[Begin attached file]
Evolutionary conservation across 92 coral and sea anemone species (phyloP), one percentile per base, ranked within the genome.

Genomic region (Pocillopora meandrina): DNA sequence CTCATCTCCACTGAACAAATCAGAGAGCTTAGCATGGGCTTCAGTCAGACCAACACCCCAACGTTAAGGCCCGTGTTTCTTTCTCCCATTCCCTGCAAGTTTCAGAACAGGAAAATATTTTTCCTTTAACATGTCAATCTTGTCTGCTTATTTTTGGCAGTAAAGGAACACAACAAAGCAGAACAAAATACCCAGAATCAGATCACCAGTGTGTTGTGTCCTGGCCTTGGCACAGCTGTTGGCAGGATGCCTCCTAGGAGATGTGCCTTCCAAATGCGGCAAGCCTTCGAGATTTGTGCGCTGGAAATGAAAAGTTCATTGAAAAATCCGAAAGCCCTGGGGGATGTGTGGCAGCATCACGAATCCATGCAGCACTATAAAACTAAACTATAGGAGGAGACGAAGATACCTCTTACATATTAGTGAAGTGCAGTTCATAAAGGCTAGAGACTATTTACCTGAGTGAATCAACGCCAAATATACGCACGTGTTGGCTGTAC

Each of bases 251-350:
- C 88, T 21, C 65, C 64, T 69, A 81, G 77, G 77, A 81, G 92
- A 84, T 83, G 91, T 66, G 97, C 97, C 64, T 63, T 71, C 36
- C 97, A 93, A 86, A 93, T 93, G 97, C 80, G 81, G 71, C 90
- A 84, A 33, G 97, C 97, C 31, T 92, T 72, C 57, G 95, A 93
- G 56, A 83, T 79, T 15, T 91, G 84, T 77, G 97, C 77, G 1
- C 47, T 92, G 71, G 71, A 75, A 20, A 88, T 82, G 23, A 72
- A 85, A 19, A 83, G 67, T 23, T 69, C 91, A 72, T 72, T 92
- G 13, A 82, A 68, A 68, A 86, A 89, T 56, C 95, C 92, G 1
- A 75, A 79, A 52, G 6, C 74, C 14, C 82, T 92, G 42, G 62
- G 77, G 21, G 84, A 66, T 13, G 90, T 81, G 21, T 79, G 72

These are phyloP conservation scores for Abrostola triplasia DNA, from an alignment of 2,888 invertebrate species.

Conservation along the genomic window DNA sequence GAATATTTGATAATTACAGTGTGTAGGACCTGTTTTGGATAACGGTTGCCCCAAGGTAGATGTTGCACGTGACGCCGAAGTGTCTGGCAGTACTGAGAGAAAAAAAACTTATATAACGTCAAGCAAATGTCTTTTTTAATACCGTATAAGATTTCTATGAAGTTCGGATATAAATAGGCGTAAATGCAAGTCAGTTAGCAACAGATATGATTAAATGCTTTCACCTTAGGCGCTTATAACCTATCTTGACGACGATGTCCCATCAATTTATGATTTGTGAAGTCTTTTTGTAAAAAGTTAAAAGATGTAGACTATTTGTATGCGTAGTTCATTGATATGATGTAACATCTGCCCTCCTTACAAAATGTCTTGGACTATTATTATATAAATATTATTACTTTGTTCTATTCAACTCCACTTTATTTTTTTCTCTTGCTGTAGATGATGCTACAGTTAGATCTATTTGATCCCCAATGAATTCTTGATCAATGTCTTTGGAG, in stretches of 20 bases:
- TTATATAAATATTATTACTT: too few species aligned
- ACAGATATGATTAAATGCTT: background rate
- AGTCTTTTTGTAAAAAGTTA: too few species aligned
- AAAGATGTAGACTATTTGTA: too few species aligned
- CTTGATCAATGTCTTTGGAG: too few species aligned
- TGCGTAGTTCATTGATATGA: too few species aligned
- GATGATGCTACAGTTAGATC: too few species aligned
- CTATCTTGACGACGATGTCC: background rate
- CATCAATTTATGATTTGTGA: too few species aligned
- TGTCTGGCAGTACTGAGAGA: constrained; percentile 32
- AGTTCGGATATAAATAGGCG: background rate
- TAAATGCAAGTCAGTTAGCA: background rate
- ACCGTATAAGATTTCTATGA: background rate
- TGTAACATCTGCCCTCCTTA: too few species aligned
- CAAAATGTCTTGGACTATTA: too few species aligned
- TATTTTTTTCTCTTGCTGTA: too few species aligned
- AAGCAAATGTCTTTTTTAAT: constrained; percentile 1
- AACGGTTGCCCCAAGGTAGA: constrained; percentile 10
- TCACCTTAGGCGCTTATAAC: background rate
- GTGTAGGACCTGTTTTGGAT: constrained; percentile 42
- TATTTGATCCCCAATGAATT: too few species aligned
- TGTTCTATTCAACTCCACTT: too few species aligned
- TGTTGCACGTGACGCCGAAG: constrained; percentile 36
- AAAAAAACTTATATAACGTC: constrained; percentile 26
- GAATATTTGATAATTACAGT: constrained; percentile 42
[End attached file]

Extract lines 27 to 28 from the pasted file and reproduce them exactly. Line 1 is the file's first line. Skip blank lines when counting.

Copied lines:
- TAAATGCAAGTCAGTTAGCA: background rate
- ACCGTATAAGATTTCTATGA: background rate